Rationale: This study tested the inclusion of allostatic load as an expansion of the biobehavioral reactivity measurement in the Biobehavioral Family Model (BBFM). The BBFM is a biopsychosocial approach to health which proposes biobehavioral reactivity (anxiety and depression) mediates the relationship between family emotional climate and disease activity. Methods: Data for this study included a subsample of n = 1255 single and married, English-speaking adult participants (57% female, M age = 56 years) from the National Survey of Midlife Development in the United States (MIDUS II), a nationally representative epidemiological study of health and aging in the United States. Participants completed self-reported measures of family and marital functioning, anxiety and depression (biobehavioral reactivity), number of chronic health conditions, number of prescribed medications, and a biological protocol in which the following indices were obtained: cardiovascular functioning, sympathetic and parasympathetic nervous system activity, hypothalamic pituitary adrenal axis activity, inflammation, lipid/fat metabolism, and glucose metabolism. Results: Structural equation modeling indicated good fit of the data to the hypothesized family model (χ 2 = 125.13 p = .00, SRMR = .03, CFI = .96, TLI = .94, RMSEA = .04) and hypothesized couple model (χ2 = 132.67, p = .00, SRMR = .04, CFI = .95, TLI = .93, RMSEA = .04). Negative family interactions predicted biobehavioral reactivity for anxiety and depression and allostatic load; however couple interactions predicted only depression and anxiety measures of biobehavioral reactivity. Conclusion: Findings suggest the importance of incorporating physiological data in measuring biobehavioral reactivity as a predicting factor in the overall BBFM model.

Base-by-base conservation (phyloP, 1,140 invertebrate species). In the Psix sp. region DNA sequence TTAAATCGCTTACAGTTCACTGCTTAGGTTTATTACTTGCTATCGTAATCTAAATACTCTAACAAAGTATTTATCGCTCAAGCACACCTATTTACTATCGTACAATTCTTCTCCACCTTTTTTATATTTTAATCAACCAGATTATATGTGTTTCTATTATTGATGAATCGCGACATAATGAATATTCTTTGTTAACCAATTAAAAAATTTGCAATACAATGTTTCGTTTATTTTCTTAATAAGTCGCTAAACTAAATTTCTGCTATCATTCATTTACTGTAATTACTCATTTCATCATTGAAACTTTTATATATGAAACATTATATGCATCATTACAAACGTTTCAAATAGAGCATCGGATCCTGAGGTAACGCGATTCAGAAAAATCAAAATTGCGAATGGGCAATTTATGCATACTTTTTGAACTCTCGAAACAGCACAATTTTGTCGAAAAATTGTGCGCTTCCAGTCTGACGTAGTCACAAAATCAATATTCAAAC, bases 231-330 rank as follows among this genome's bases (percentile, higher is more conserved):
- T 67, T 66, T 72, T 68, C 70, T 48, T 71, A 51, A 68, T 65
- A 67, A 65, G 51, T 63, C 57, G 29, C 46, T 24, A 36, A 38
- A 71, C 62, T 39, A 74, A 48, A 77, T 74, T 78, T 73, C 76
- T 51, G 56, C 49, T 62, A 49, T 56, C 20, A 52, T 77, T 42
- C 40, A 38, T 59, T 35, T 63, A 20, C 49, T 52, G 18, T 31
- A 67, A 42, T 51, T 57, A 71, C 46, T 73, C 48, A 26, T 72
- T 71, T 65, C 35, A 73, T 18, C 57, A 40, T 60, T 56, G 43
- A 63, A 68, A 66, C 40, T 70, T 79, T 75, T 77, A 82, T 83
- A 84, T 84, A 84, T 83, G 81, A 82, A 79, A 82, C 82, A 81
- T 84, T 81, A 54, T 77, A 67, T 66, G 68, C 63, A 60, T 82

- Couple relationships
- Physical health
ASJC Scopus subject areas
- Health(social science)
- History and Philosophy of Science